Choosing a psychology concentration is one of the most important decisions you’ll make as a psychology major. Your concentration will determine the types of classes you take, the knowledge and skills you develop, and the career paths open to you after graduation. Here are some tips for selecting the psychology concentration that best fits your interests and professional goals.

Consider Your Interests

Your psychology concentration should align with the topics and issues you find most compelling. Make a list of your interests within psychology. What do you enjoy learning about? Which psychology concepts fascinate you? If you love studying how the human mind develops, developmental psychology could be a good fit. If understanding mental illness intrigues you, clinical or abnormal psychology may be ideal concentrations. Think about the psychological subjects that get you excited and use those as a guide.

Identify Your Ideal Career Paths

Once you have a general sense of your interests, identify some of your ideal careers. Look for occupations that combine your interests with the types of jobs you can envision yourself enjoying. For example, if you’re interested in memory and learning, becoming an education researcher could be a fulfilling career pathway. Or, if you enjoy studying personality and relationships, couples counseling may be a great option. Many psychology concentrations are geared towards preparing students for particular career fields, so find concentrations that feed into the jobs you hope to pursue.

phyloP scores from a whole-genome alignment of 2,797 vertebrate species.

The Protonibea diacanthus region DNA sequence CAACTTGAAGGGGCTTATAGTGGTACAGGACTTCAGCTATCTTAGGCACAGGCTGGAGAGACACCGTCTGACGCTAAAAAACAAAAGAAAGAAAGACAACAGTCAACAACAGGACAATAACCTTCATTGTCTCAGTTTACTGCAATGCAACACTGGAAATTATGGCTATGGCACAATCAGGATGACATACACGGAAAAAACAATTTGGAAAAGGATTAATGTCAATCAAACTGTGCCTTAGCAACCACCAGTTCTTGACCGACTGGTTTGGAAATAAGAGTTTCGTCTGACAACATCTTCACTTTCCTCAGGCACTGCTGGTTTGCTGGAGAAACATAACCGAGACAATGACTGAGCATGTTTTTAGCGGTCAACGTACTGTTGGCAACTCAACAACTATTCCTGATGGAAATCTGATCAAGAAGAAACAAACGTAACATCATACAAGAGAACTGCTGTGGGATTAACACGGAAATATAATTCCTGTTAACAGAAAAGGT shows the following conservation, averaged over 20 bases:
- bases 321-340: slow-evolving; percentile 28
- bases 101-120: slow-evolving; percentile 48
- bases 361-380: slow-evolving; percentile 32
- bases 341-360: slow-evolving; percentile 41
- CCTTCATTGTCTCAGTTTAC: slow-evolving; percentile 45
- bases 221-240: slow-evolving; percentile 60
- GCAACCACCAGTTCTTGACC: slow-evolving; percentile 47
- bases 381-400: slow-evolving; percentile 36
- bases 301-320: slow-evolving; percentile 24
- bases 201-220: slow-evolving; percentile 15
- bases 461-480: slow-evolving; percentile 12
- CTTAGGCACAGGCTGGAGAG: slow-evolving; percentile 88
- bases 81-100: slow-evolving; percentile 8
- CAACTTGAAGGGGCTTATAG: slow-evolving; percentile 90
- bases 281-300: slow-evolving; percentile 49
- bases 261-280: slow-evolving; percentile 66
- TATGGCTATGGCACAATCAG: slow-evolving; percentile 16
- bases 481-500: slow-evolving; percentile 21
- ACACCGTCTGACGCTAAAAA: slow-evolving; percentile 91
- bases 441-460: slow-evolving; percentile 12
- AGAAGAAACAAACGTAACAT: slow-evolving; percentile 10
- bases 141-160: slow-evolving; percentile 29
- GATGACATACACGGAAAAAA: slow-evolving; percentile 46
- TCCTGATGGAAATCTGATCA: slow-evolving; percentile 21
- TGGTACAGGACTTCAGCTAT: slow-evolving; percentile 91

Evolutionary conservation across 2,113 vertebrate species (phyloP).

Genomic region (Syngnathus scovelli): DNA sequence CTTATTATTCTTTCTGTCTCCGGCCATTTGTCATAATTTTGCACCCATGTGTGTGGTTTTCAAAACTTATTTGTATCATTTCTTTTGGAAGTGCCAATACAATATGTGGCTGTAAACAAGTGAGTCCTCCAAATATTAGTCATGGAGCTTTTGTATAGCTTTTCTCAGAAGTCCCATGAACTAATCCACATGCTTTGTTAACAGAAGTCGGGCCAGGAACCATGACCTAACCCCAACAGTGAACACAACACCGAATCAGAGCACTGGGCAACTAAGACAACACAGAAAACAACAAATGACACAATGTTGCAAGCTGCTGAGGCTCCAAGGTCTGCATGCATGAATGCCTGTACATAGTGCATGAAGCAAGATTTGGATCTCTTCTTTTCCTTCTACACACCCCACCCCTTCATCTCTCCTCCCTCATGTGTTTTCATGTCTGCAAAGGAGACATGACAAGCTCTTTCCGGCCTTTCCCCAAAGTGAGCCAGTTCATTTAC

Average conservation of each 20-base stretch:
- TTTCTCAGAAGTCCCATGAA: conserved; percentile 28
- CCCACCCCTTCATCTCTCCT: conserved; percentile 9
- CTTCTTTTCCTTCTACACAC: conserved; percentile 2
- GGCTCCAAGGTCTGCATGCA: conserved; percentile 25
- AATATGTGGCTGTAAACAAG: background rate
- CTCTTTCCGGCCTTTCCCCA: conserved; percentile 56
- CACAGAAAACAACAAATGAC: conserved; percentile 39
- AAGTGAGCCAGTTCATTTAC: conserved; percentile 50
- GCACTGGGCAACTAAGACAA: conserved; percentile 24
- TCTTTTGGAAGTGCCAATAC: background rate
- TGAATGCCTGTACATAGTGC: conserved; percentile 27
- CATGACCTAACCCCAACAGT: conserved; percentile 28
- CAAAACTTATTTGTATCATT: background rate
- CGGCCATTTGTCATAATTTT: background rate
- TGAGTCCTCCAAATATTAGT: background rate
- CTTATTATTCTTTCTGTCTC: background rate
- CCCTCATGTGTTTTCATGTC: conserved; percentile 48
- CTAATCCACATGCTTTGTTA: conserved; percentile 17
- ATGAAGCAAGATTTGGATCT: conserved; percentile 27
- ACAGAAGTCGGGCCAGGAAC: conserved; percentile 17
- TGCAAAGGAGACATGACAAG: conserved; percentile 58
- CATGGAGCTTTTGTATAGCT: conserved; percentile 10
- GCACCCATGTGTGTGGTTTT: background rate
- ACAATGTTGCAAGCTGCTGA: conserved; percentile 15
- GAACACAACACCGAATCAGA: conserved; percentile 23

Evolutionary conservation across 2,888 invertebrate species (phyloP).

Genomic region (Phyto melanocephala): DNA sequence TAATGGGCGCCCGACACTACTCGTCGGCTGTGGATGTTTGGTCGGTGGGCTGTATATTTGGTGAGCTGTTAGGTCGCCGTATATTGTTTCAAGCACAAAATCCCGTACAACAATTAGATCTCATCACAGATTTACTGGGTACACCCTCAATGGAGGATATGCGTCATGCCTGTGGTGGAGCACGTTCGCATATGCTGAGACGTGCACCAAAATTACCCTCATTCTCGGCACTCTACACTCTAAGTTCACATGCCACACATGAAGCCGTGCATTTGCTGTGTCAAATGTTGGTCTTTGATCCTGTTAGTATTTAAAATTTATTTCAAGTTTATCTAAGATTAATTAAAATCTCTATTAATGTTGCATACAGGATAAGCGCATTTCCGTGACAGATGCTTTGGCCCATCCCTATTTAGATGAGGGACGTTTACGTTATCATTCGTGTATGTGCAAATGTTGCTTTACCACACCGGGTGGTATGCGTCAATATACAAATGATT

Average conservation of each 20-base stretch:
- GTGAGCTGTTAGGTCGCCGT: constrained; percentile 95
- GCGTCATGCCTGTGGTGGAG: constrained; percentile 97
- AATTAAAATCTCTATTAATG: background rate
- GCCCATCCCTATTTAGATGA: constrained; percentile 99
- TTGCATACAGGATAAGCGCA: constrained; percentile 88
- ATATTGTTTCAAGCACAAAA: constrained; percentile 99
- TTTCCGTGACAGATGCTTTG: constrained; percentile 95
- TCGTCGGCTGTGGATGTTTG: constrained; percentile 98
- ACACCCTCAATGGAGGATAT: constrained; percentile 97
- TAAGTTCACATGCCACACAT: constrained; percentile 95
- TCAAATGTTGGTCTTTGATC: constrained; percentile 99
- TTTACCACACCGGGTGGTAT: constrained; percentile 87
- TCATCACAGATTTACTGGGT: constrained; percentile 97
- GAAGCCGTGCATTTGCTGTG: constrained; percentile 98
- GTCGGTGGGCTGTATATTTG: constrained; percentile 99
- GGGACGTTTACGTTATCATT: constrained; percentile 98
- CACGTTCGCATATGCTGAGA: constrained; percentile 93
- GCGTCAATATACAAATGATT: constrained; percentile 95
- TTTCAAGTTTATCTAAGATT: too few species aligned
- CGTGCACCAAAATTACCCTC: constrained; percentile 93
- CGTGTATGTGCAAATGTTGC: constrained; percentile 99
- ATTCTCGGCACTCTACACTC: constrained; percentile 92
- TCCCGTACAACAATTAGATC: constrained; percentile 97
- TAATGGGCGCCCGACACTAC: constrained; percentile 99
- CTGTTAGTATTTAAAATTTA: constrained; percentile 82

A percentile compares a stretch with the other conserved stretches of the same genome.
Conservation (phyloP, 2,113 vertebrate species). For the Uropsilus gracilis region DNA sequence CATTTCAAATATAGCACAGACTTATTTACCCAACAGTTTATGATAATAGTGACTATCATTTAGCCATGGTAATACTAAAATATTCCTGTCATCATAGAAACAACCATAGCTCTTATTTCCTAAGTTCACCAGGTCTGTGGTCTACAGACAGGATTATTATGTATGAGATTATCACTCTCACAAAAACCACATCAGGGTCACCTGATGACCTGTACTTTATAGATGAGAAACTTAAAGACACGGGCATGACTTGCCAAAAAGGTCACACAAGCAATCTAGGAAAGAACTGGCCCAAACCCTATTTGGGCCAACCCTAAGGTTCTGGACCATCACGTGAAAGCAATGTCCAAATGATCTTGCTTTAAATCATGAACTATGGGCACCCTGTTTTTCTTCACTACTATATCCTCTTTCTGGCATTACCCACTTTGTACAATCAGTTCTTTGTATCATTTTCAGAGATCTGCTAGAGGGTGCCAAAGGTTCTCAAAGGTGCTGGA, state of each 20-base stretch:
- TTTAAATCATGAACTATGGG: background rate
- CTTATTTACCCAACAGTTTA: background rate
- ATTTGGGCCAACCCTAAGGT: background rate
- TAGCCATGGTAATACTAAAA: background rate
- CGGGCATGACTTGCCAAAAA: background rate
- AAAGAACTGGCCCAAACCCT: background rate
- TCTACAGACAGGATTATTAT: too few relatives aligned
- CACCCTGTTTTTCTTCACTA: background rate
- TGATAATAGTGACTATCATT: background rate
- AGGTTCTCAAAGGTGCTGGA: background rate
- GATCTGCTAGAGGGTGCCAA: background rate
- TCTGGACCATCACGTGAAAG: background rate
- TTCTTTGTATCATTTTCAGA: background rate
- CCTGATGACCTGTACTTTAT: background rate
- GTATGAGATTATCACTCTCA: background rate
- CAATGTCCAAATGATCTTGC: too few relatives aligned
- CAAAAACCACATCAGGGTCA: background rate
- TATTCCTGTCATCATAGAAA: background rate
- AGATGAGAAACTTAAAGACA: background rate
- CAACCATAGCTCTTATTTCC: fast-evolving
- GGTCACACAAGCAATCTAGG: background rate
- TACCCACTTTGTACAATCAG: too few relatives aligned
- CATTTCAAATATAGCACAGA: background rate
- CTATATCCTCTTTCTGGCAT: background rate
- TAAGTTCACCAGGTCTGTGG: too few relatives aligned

Research Different Concentrations

With your interests and potential career paths in mind, start researching psychology concentrations available at your university or the schools you’re considering attending. Some common concentrations include clinical, counseling, developmental, forensic, social, cognitive, and neuroscience. Look into the details of each program – the specific coursework involved, opportunities like internships or research, and paths alumni have taken after graduation. Also, consider unique concentrations like media psychology, which explores the intersection of psychology and mass media, and even answers questions such as, does social media cause depression?

Think About Your Ideal Work Environment

Make sure to think about the types of work environments you want to be in. For example, school psychologists work primarily in educational settings like elementary, middle, and high schools. Industrial-organizational psychologists often work for businesses and organizations. Counseling psychologists may have private practices or work in group clinics. Consider whether you want to work more on your own or as part of a team, with children or adults, in an office, or in a more active setting. This can help steer you towards concentrations that fit your preferences.

Talk To Professors & Academic Advisors

Set up meetings with psychology professors and academic advisors at your university. They can explain the specifics of each concentration and what it offers students. Advisors can also discuss what careers each concentration can lead to. Describing your interests to professors can help them suggest concentrations you may not have considered yet. Their expertise and inside knowledge of the psychology department can offer tremendous insight.

Final Tips For Deciding

Choosing a psychology concentration is an exciting step towards investing in your education and career. Keep these final tips in mind as you weigh your options: get hands-on experience in concentrations that interest you, determine which concentrations have the most career opportunities in your region, and don’t be afraid to change your mind – you can modify your concentration at any time as you progress through your studies. Selecting your psychology concentration thoughtfully will empower you to maximize your college experience and build skills to fuel your future success.